True Colors: Hot Hair for Fall

What you need to know about flannel hair, shag-inspired cuts, and scalp care for fall.

Nothing pokes your arm and whispers, “Psst, dye your hair.” like watching the leaves change during a gorgeous Indiana fall. Maybe it’s the vibrant tones overhead, or perhaps the inviting heat of the hood dryer—but we are definitely entering hair color season. Indy Maven caught up with two of the city’s most in-demand stylists about the next big thing in color.

We’ve got two words for you: flannel hair.

No, we’re not talking about the pattern on a shirt from the grunge era that’s back in style thanks to a ‘90s revival—though it would look good with this trend. When talking beauty, the term refers to the colors of a traditional red flannel: brilliant coppers and crimsons, overlaid with darker shades or golden yellows.

“I feel like in fall, reds always have a moment. Deep reds, brunettes with cherry undertones [and] vibrant coppers,” MDG Salon stylist Megan Gill (@thehairmegician) says. She’s been serving up bright hair colors in the Indianapolis area for years—most famously as the vibrantly dyed Dora the Destroyer, flinging her fellow quad skaters off the roller derby track for the Naptown Roller Derby.

“People like to feel like their hair is mimicking the changes that happen outside,” she said. “Blondes usually tone down a bit in the fall, perhaps switching to a more golden or beige tone instead of ash.”

Feeling a little more fiery and frisky? Go for a classic red or copper, says CZ & Co stylist Kyndel Austin, a.k.a. @hairwitchin. “Those are timeless and will probably never fade away,” she says of the autumnal red trend.

As for the red color? That’s a totally different story. But the season is on your side in terms of battling color fade. Since you’ll likely be spending a lot less time in the sun (or by the pool), vibrant shades have a better chance of sticking around a little longer without requiring a touch-up. Make sure you use a non-stripping shampoo and wash your hair a bit less frequently—if you can stand it, says Austin. If possible, she advises concentrating the shampoo sparingly on the scalp and letting it rinse through the length of the hair.

The flipside of red tones is that they tend to stick around when you want to lighten or darken again. So if you’re feeling non-committal? Ask for a semi- or demi-permanent red or copper.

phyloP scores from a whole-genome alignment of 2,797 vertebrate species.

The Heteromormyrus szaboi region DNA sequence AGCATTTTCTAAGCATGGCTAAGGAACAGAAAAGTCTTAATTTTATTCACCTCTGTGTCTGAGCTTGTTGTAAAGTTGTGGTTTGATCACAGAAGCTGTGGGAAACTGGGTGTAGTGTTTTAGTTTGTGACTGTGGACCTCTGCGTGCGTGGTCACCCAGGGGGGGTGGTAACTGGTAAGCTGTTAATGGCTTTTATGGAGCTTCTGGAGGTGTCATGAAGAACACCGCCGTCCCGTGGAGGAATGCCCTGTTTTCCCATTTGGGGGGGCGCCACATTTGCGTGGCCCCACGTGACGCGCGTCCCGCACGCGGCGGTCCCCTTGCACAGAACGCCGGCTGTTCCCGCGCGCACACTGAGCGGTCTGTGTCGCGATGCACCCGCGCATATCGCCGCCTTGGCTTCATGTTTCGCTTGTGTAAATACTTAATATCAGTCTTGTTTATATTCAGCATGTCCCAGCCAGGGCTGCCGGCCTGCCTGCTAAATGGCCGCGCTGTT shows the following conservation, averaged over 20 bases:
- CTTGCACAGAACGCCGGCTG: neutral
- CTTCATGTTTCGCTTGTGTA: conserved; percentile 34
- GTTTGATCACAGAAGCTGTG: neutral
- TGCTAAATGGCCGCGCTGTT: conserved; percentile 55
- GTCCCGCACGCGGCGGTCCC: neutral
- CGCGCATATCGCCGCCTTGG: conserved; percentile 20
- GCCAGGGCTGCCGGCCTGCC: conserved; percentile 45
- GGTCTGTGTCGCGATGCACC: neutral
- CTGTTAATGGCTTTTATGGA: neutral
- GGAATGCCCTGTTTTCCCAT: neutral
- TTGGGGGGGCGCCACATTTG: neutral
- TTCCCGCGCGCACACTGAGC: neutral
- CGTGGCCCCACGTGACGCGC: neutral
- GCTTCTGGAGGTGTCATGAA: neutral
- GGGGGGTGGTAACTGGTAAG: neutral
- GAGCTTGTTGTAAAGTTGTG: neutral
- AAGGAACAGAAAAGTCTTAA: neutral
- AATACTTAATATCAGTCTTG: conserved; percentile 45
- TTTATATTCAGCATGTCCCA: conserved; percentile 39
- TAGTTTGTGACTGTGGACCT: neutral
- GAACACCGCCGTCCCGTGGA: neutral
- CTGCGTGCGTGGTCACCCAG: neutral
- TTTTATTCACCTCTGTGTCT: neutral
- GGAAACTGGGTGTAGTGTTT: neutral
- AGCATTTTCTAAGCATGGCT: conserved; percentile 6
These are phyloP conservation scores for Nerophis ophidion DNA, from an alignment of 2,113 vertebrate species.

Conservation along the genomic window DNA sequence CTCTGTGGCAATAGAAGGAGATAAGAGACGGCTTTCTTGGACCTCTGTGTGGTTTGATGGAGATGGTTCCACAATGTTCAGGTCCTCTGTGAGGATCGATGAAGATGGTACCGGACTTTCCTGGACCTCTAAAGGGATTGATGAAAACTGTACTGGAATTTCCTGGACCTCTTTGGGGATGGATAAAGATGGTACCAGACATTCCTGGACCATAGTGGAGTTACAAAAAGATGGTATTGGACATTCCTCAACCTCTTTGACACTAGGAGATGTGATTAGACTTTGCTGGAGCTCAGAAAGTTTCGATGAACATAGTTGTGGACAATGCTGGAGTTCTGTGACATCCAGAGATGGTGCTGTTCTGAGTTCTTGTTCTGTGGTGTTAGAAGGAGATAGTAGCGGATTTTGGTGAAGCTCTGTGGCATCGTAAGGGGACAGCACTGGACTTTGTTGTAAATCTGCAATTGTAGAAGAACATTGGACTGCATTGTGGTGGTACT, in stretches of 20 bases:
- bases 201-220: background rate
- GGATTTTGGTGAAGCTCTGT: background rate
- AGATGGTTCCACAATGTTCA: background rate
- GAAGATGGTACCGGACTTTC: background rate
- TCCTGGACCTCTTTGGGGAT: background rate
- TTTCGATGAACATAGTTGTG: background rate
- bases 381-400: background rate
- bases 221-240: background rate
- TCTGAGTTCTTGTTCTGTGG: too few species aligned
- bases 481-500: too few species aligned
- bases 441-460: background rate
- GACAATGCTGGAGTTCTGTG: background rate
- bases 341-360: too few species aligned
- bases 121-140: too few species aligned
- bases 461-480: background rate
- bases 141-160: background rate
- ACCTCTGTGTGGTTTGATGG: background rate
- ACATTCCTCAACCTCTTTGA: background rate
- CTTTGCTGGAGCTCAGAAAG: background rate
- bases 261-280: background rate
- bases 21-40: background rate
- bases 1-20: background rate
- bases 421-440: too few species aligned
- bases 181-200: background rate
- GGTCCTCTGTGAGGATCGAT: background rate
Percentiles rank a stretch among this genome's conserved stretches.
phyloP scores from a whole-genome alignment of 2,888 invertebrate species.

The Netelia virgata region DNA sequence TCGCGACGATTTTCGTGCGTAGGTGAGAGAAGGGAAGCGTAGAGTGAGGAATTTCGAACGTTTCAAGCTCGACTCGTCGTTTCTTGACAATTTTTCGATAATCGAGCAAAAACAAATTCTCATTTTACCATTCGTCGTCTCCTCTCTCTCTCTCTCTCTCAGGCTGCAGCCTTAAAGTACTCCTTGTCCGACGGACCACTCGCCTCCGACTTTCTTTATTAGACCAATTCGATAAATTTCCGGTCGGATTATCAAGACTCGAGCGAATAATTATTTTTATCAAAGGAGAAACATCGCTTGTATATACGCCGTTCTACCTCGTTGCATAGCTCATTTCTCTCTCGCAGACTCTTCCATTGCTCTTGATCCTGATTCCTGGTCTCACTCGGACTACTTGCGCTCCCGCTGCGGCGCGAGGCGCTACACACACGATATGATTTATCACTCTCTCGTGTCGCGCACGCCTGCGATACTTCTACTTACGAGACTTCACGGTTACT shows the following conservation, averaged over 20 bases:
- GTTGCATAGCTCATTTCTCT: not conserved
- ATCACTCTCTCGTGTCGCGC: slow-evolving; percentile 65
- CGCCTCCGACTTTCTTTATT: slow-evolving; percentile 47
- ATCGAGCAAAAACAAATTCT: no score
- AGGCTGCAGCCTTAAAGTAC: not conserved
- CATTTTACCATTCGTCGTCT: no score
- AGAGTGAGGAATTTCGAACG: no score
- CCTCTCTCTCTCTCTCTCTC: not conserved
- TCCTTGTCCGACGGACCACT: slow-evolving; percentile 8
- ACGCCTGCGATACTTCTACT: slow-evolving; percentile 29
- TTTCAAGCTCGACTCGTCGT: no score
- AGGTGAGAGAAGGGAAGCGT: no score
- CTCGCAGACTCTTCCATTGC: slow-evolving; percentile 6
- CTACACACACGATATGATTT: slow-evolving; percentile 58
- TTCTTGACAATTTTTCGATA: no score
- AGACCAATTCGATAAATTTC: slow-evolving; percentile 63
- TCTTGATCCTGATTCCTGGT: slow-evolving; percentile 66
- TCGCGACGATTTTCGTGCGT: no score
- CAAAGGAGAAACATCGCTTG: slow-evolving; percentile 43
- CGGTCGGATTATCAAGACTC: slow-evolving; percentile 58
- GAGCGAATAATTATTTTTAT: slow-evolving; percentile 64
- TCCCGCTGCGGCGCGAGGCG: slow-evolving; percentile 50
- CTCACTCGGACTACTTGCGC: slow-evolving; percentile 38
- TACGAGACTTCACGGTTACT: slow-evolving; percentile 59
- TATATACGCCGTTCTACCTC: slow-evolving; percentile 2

No need to worry if you’re not ready to take on a blazing cherry red or electric copper quite yet. There are plenty of more subtle shades.

“Rose gold is hot right now,” Austin says. And it’s an easy transition from many shades of blonde. Think of it as the perfect halfway point between bold fashion-y colors and something that could still fly in a more traditional workplace.

Then there are the trending colors for the risk-takers among us.

“More people seem to be gravitating towards wanting yellow,” says Gill. It’s an intensive process to get there, with a lot of lifting to get the tone right. But once you do, the head-turning color will definitely nab you all the “Who is she?” moments at the company holiday party.

But fall hair isn’t just about color—it can be accomplished with the right cut, too. Gill suggests going with heavier bangs and the “cozy” feel of hair that can air dry with your natural body.

“Shag-inspired haircuts or adding curtain bangs to a look is in,” Kendall says of the ‘70s bangs revival. But this isn’t a Carol Brady vibe—the modern shag is an low-maintenance cut that allows you to skip super-intensive styling and product, perfect for this super busy time of year.

Though they may require a wee bit of morning finagling, the result is a dramatic face-framing look that sets off other seasonal beauty trends like bold cranberry lips. Bonus: You’ll look super polished even when the rest is pulled back into a bun.

Once you and your stylist have perfected your fall color and style, it’s important to take care of your hair as the seasons shift.

“Everyone always thinks they should ‘go dark’ for fall. False. Do whatever the f*ck you want.”

When the furnaces kick on and the air starts drying out, your scalp will too. Austin’s solution likely lives in your kitchen cabinet. “I would recommend either coconut oil mask or olive oil, mixed with some essential oils like lavender and tea tree,” she says. Tea tree oil is also a powerful anti-fungal if you, like many of us, suffer from dandruff during colder months.

“Sometimes I’ll do warm olive oil with some fresh-squeezed lemon” Austin says. The acidic juice helps exfoliate dead skin and strip product build-up, while the oil moisturizes the scalp.

But if after all these tips, you still just want to go platinum—you’ve got to do you. Austin agrees that bucking trends is always an option.

“Everyone always thinks they should ‘go dark’ for fall. False. Do whatever the f*ck you want.”


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